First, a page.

A very interesting motion for throwing. It appears the foot that is planting just before the release is always plantar flexed. It also appears that the plantar flexion is attempt to stop forward motion of the lower extremity to allow the upper body to pivot over the lower body to get some more angular velocity into the throw. I'm assuming that folks, over the years, have experimented with different deliveries and the video demonstrates the "best" delivery.

    Anyway, it appears in the run up to the relaese, there is plenty of dorsiflexion of the ankle. It would appear that the plantarflexed position at the release is a choice and part of the delivery. Therefore, I would not recommend a heel lift as the person will just have to plantar flex their ankle more to get the desired effect. I'm going to assume that the stress fractures occur in the plant foot that is plantar flexed at the release. I'd be willing to bet that the metatarsal that gets fractured is the longest one. Assuming that this is correct, for treatment you would need a way to get even force distribution across the metatarsals when the foot is plantarflexed in the the throwing position. Hopefully this doesn't screw up the run up to the release.

    Just some thoughts.
     
  15. Craig Payne

    Craig Payne Moderator

    Articles:
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    (I could crack a joke about cricket not being played in the USA.....)
    The ball reaches speeds close to 100mph/160kmh. Even looking at the photo in the wikipedia page below - look how high they jump for that last step before planting the front foot.

    Fast bowling

    Fast bowling is one of the three main approaches to bowling in the sport of cricket, the others being spin bowling and medium-pace or swing bowling. Practitioners of pace bowling are usually known as fast bowlers, quicks, or pacemen. They can also be referred to as a seam bowler or a 'fast bowler who can swing it' to reflect the predominant characteristic of their deliveries. Strictly speaking, a pure swing bowler does not need to have a high degree of pace, although dedicated medium-pace swing bowlers are rarely seen at Test level these days.

    The aim of fast bowling is to deliver the ball in such a fashion as to cause the batsman to make a mistake. This is achieved by making the hard cricket ball deviate from a predictable, linear trajectory at a speed that restricts the amount of time in which the batsman can compensate for it. For deviation caused by the ball's stitching (the seam), the ball will bounce off the pitch and deflect either away from the batsman's body, or inwards towards them. Swing bowlers on the other hand also use the seam of the ball but in a different way. To 'bowl swing' is to induce a curved trajectory of the cricket ball through the air. Swing bowlers use a combination of seam orientation, body position at the point of release, asymmetric ball polishing, and variations in delivery speed to affect an aerodynamic influence on the ball. The ability of a bowler to induce lateral deviation or 'sideways movement' obviously make it difficult for the batsman to address the flight of the ball accurately. Beyond this ability to create an unpredictable path of ball trajectory, the fastest bowlers can be equally potent by simply delivering a ball at such a rate that a batsman simply fails to react either correctly, or at all. A typical fast delivery has a speed in the range of 137–153 km/h (85–95 mph).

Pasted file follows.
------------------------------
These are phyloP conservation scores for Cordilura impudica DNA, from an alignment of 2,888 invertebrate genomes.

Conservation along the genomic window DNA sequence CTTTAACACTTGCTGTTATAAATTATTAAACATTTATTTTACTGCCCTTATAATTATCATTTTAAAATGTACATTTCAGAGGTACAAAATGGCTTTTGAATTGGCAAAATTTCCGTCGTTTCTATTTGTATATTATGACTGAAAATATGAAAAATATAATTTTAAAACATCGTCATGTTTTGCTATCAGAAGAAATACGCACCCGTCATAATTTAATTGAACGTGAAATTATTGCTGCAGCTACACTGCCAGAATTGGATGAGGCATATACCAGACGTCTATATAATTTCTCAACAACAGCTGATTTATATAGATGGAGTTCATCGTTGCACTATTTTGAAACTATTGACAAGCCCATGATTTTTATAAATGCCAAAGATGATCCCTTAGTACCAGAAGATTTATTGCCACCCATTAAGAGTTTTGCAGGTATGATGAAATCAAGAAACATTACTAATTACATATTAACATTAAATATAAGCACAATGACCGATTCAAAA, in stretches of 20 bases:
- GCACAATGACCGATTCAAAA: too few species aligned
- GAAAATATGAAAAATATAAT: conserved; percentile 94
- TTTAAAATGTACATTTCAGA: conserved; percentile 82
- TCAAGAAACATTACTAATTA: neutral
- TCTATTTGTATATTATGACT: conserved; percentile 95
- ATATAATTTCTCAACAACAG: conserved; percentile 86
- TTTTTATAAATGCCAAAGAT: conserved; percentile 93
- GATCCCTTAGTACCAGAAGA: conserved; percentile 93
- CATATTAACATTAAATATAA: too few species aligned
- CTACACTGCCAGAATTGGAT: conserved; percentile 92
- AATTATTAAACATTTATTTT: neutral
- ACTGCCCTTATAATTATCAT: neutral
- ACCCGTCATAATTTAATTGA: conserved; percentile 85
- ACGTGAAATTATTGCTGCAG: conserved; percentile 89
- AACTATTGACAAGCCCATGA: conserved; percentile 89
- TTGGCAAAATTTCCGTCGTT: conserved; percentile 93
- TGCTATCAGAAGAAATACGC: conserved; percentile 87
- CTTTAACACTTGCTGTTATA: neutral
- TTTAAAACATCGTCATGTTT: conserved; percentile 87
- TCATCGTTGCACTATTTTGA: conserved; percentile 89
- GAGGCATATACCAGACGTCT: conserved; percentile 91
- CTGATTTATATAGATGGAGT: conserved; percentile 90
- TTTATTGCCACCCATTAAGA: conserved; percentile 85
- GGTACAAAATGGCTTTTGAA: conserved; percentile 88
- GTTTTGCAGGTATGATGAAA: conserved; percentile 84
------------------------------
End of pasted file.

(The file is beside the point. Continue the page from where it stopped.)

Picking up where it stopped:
Fast bowler Graham Onions bowling for Durham against Lancashire in the 2012 Friends Life t20
    Scotland's fast bowler John Blain hits the wicket of India's Yuvraj Singh, 2007
     
  16. markjohconley

    markjohconley Well-Known Member

    A different, but very effective, technique was used by Jeff Thomson, a 'slingshot' style
    http://www.youtube.com/watch?v=m8tFgtzeA2M
    was one of the quickest ever.
    Please note I didn't select this because it was the English cricket team on the receiving end.
     
  17. For you Americans that think that cricket means a bunch of men in white suits wating around for something exciting to happen, and for all of you other folks across the pond who think baseball makes no sense at all, here is a good article on the similarities and differences between these two "bat and ball games".

    http://en.wikipedia.org/wiki/Comparison_of_cricket_and_baseball

    And, by the way, Craig, cricket is played in the USA, but very infrequently since baseball is still very, very popular here (that was the first sport I loved and played). Rugby, however, is becoming much more popular here with most of the high schools here in Sacramento having a boys rugby teams. Now rugby is a sport I would have loved playing in my younger days.

    Also, the orthopedic surgeon that I worked with for 16 years, Fred Khasigian, has coached and managed one of the local high school rugby teams to 4 national high school rugby champtionships. Here is nice article about the development of rugby here in California high schools over the past 15 years for those that are interested how rugby is doing in the USA.

    http://www.erugbynews.com/article.php?sec=365&a=569
     
  18. markjohconley

    markjohconley Well-Known Member

    Brought up on rugby I'm now a big fan of NFL, enjoy watching the uncondensed version where they go through each play, mark
     
  19. RobinP

    RobinP Well-Known Member

    If it is always the longest metatarsal being fractured, would it not be possible to create a localised metatarsal head relief (as would be done for a plantar plate tear) to reduce the bending moment at the metatarsal in addition to increasing the length of the shank of the shoe(and perhaps also the stiffness) to the proximal end of the metatarsal head. This woudl reduce the bending moment at the metatarsal.

    Only other thing would be to ensure that the spike of the shoe was nowhere near the longest metatarsal head.
     
  20. Fast Bowlers are a different breed with all sorts of tricks to keep the feet healthy. Any and all of the biomechanical interventions mentioned above are often employed as well as cutting the toes out of boots, hikers wool, special socks.......the "technical" term we use for a heavy front foot strikers is the "slapper", this term may not catch on...